Can I double-check if what you have explained the same as Calcium Ionophore? I have seen this listed in my clinic’s price list.

Different calcium ionophores are being used as a technique to induce this calcium raises. In the UK, as far as I know, they are only allowed to use this commercial one, it’s called Cult-Active, well the product is called calcimycin. Because of the regulations in the UK, they can only use this commercial one, which is EU approved, but in our hands, it’s not working. When we exposed oocytes to this calcium ionophore that is used in the UK, we didn’t see any activation happening. We only saw as I showed you in the picture a very small calcium raise. This is not enough to activate an oocyte. I’m not in favor of this commercial calcium, and I know the company is shifting. They will start producing this commercial calcium ionophore that we are using shortly, the ionomycin. It is much more powerful and gives a very big calcium raise, and is very efficient in our hands. I heard it’s already 2 or 3 years that the company is doing this since we published our study and showed that this Cult-Active is not very efficient and not activating human oocytes. The company has developed a commercial version of the ionophore that we are using, however, it’s still not on the market, unfortunately. In Belgium, all the labs use ionomycin, and they all use the protocol to induce efficient calcium rises to overcome failed fertilization.

If you say the UK only uses commercial calcium ionophore, then it is not worth adding it in?

It gives some calcium raise, as we have seen in our study, but it doesn’t activate the oocyte. I think it has to do with the stability of the product, so maybe because some publications mention that they can rescue failed fertilization with this Cult-Active, but the efficiency rate is always much lower than the efficiency rate. If you use it quite freshly, you have to keep it in the refrigerator, this commercial one and it’s ready to use, so I think if you buy it, and you use it immediately, it still has some power to work efficiently. We used it after several weeks of being in the refrigerator. It doesn’t expire so fast, so you can use it whenever you want, and we didn’t see any activation, any fertilization with this product. It might work if you use it when it is very fresh, and that’s why some clinics get some activation and success but with less efficiency than the protocol that we are using. I heard a lot of complaints about this commercial Cult-Active and a lot of labs contacted us to ask why this Cult-Active is not working, but in our hands, it also was not working. We didn’t do a big study on that yet, for example, study when it expires or when the activity is losing its effects. I do think it has to do with the stability of the ready-to-use-product. The ionomycin that we are using, we make it fresh for each patient. We make it just before the treatments, we make the solution, and we apply it on the day for one patient, and then we throw it away, so we make it fresh for every patient that has to undergo AOA because the ionophores we know are very unstable so if you keep it for a long time, it will lose its activity, and it will lose its efficiency. I would not recommend using this commercial Cult-Active that is used in the UK.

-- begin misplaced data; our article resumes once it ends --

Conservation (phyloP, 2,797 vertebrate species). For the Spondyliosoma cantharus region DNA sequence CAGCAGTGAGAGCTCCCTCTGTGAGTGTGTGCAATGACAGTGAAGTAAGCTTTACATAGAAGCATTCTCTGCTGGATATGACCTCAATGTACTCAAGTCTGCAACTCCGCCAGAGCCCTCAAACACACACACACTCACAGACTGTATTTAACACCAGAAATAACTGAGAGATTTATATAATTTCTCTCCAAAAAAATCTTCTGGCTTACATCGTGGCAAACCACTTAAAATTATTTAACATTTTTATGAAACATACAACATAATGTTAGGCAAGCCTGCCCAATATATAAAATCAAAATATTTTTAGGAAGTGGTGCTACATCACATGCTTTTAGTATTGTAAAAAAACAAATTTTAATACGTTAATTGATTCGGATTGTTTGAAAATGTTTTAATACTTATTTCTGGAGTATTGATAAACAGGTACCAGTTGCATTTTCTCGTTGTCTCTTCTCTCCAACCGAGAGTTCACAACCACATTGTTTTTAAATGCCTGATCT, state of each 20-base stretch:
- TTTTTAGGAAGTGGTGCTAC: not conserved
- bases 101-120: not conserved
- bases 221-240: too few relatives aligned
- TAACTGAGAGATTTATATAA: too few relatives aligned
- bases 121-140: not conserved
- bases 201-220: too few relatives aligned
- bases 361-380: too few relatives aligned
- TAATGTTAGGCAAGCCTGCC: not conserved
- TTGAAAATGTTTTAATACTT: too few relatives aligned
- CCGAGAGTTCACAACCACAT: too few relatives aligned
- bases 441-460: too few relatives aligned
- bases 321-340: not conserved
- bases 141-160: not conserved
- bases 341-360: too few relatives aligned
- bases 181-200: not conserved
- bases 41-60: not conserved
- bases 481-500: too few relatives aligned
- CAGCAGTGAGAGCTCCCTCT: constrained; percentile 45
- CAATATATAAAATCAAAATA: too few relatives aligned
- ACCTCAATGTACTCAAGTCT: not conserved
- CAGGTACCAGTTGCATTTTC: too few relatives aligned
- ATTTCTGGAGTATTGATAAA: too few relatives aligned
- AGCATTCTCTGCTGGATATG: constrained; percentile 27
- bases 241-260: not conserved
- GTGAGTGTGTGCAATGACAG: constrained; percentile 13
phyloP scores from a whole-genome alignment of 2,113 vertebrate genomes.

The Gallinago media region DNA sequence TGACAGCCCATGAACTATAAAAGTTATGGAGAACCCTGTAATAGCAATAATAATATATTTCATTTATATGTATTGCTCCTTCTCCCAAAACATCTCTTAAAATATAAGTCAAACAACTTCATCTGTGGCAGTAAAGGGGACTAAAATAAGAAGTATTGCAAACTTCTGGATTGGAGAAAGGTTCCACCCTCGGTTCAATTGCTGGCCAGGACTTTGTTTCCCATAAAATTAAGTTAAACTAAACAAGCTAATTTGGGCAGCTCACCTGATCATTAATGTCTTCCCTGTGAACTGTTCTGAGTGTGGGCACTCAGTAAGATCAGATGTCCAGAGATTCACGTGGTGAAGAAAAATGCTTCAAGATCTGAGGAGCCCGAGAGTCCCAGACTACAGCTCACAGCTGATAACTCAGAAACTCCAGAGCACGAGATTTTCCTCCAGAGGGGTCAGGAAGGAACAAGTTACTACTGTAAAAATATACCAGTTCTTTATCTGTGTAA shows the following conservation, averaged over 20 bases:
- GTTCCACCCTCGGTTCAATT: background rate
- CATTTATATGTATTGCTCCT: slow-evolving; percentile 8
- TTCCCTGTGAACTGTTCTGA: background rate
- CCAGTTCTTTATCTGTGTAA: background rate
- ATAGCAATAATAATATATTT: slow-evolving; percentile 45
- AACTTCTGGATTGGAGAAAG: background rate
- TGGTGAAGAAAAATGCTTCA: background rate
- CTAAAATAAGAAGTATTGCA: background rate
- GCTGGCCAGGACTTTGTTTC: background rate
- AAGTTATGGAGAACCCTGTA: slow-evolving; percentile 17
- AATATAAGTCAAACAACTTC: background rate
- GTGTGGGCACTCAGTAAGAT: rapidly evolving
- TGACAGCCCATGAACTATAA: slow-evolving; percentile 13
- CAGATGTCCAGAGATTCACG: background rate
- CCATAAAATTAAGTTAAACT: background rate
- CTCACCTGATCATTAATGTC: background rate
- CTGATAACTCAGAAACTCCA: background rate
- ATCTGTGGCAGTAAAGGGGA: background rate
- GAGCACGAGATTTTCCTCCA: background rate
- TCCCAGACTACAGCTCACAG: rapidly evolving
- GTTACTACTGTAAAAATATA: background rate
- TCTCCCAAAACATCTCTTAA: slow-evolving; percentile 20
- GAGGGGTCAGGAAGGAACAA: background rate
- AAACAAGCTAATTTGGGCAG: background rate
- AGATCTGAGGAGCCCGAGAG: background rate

Can it happen that sometimes not all the sperm chosen for ICSI is correct?

We always use motile sperm to inject because it’s a sign that the sperm is alive, you should never select immotile sperm because if it’s immotile, it can already be dead for a long time, and then you have DNA degradation, which will affect your embryonic developmental potential. We have to base on the morphology, the head if there are no gross abnormalities that we see but we cannot see, the DNA inside, so the DNA might be more damaged in one sperm than the other. There are no techniques to examine this or no selection procedures like this magnetic sorting that can help to increase the efficiency of selecting sperm. Not all the embryos that we produce make it to day-5, so it could happen that some sperm is not capable of supporting embryo development, and then it’s the wrong sperm, but we cannot avoid it, there are no techniques or microscopes at the moment to choose the perfect sperm, that’s not possible.

When you are preparing for IVF is there any food that is required for the couple?

This is a little bit out of my expertise field, but I know a lot is going on with nutrition and antioxidants for sperm quality now, as well as, other stuff. For me, there is no concrete evidence that there is something magic to improve your sperm or egg quality because if there would be, then we would recommend it for every patient, so it’s also a commercial angle. There are some companies specialized in all these antioxidants and healthy foods for IVF people, so like I said, if there would be something magical again, we would be obligated to mention it to patients and give the advice of eating some kinds of food or some supplements in their food to increase their pregnancy chances. Some things are very detrimental for the egg or sperm quality like smoking, smoking will reduce 50% of your pregnancy chances, especially, in female but also male, too much alcohol will also decrease your sperm quality and your egg quality, so that’s the obvious things that we know that are reducing your success rates immensely but apart from smoking and drinking, I would not say there is concrete evidence that there is something magic that can improve your fertility apart from your lifestyle, a healthy BMI is also important.

Björn Heindryckx, PhD

Björn Heindryckx, PhD

Björn Heindryckx, PhD is a Principle Investigator, Ghent-Fertility and Stem cell Team (G-FaST), Department for Reproductive Medicine, Ghent University Hospital in Belgium. Currently, he's also a promoter of 10 PhD students, 1 post-doc. Directly supervised 16 finished PhDs. He's a National Representative of Belgium for ESHRE / Co-founder of the Belgian Society for Stem Cell Research (BeSSCR)/ Board Member of the Belgian Society for Reproductive Medicine. Author and co-author of 103 A1 publications. His main topics of research are: Lineage segregation during early embryo development in mouse and human / Investigating different pluripotency states of embryonic stem cells in mouse and human / Failed fertilisation after ICSI & the oocyte activation mechanism / Nuclear Transfer to overcome mitochondrial diseases and Infertility/ Gene editing in the mouse and human germline.